Managing Food Allergies During the School Day
Teachers must take care to protect students with food allergies in the classroom—but that is only the beginning.
These resources take a deeper dive into how your staff can manage food allergies throughout the school day and school year.
This document should be on file for every student with food allergies. Signed by the child’s physician, it outlines symptoms of an allergic reaction and recommended treatment. It also includes emergency contact numbers.
USDA Special Meal Request Form
Learn how food service staff can accommodate children with special dietary needs via the U.S. school nutrition programs. Parents of students with food allergies can use the forms on pages 34 and 35 to submit the required information.
Recommended practices and accommodations for the classroom, cafeteria, transportation, school events, and physical education and recess.
Does one of your students have a diagnosed food allergy? Follow these tips for a safe and inclusive classroom.
Tips for Managing Food Allergies in the Classroom
Follow these recommendations to minimize the risk of accidental ingestion or exposure to food allergens in the classroom.
Tips for Managing Food Allergies in the Cafeteria
Hidden ingredients, cross-contact between foods and allergens left on lunch tables are just some of the challenges that school cafeterias can pose for students with food allergies. Food service staff members can follow these tips to reduce these risks and prevent allergic reactions in the cafeteria.
Tips for Managing Students with Food Allergies During a Shelter-in-Place Emergency
Many schools and districts have emergency plans for when children and staff must shelter in place. (These rare events are also sometimes called “lockdowns.”) Such plans must account for the special needs of children with food allergies—especially when putting together an emergency food supply.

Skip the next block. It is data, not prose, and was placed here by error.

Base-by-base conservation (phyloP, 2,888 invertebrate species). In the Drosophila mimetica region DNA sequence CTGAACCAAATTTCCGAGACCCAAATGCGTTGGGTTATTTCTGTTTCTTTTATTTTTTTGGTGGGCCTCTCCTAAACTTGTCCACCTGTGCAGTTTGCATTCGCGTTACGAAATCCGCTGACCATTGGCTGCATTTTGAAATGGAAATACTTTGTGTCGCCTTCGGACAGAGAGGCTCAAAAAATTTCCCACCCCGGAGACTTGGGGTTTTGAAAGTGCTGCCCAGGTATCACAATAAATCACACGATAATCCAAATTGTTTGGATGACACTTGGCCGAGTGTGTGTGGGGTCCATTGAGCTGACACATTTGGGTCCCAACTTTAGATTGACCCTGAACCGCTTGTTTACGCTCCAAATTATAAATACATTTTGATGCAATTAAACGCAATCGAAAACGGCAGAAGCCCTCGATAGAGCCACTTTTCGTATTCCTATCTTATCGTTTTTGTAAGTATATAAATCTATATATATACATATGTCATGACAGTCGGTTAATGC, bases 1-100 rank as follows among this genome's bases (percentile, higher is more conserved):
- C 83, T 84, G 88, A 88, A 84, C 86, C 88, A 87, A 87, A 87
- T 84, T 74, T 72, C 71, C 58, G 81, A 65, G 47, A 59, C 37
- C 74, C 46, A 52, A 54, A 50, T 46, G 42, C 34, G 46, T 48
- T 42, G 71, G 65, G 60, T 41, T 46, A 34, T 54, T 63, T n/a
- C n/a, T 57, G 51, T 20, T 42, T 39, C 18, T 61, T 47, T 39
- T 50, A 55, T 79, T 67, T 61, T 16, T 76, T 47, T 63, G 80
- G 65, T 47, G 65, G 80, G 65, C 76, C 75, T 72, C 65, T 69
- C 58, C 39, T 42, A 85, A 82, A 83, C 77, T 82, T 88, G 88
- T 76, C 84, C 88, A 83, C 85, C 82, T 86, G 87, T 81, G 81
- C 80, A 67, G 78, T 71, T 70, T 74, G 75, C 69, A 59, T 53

Tips for Field Trips
Field trips are a highlight of the school year, but chaperones must take extra precautions to keep children with food allergies safe. Follow these tips for a successful event.
Cleaning tables and other surfaces to remove food allergens can make homes, schools and cafeterias safer for children with food allergies. Learn more about these sanitation methods.
Ideas for Non-Food Treats and Rewards
Food treats are an easy and convenient reward for good performance or behavior, but they can be a problem for children with food allergies. Choose nonfood items instead to help create a healthy, safe and inclusive environment.
How a Child Might Describe a Reaction
Children have unique ways of describing their experiences and perceptions, and allergic reactions are no exception. Learn what signs to look for in children, especially very young ones.
Be a PAL Program
The Protect A Life™ From Food Allergies education program helps kids learn how to be a good friend to those with food allergies. Download free materials in English or Spanish.
Symptoms of Anaphylaxis Poster
Help staff remember how to recognize and respond to anaphylaxis, a life-threating allergic reaction. Hang this poster in the nurse’s office and in classrooms with children who have known food allergies.
You can display this poster to remind children to wash their hands before and after touching food.
FAME Manual and Tool Kit
Developed by St. Louis Children’s Hospital, the Food Allergy Management & Education (FAME) tool kit and manual provides valuable information and resources to help schools and parents prevent life-threatening food allergy reactions.
You can help students with food allergy understand what it means to have the condition and how to stay safe. This is a skill that will serve him or her well in the future—including standing up to bullies.
Addressing Food Allergy Bullying
About one-third of kids with food allergies report that they have been bullied because of their allergies. This is especially serious because food allergies can be life-threatening. FARE's "It's Not a Joke" campaign can complement your school’s existing anti-bullying program.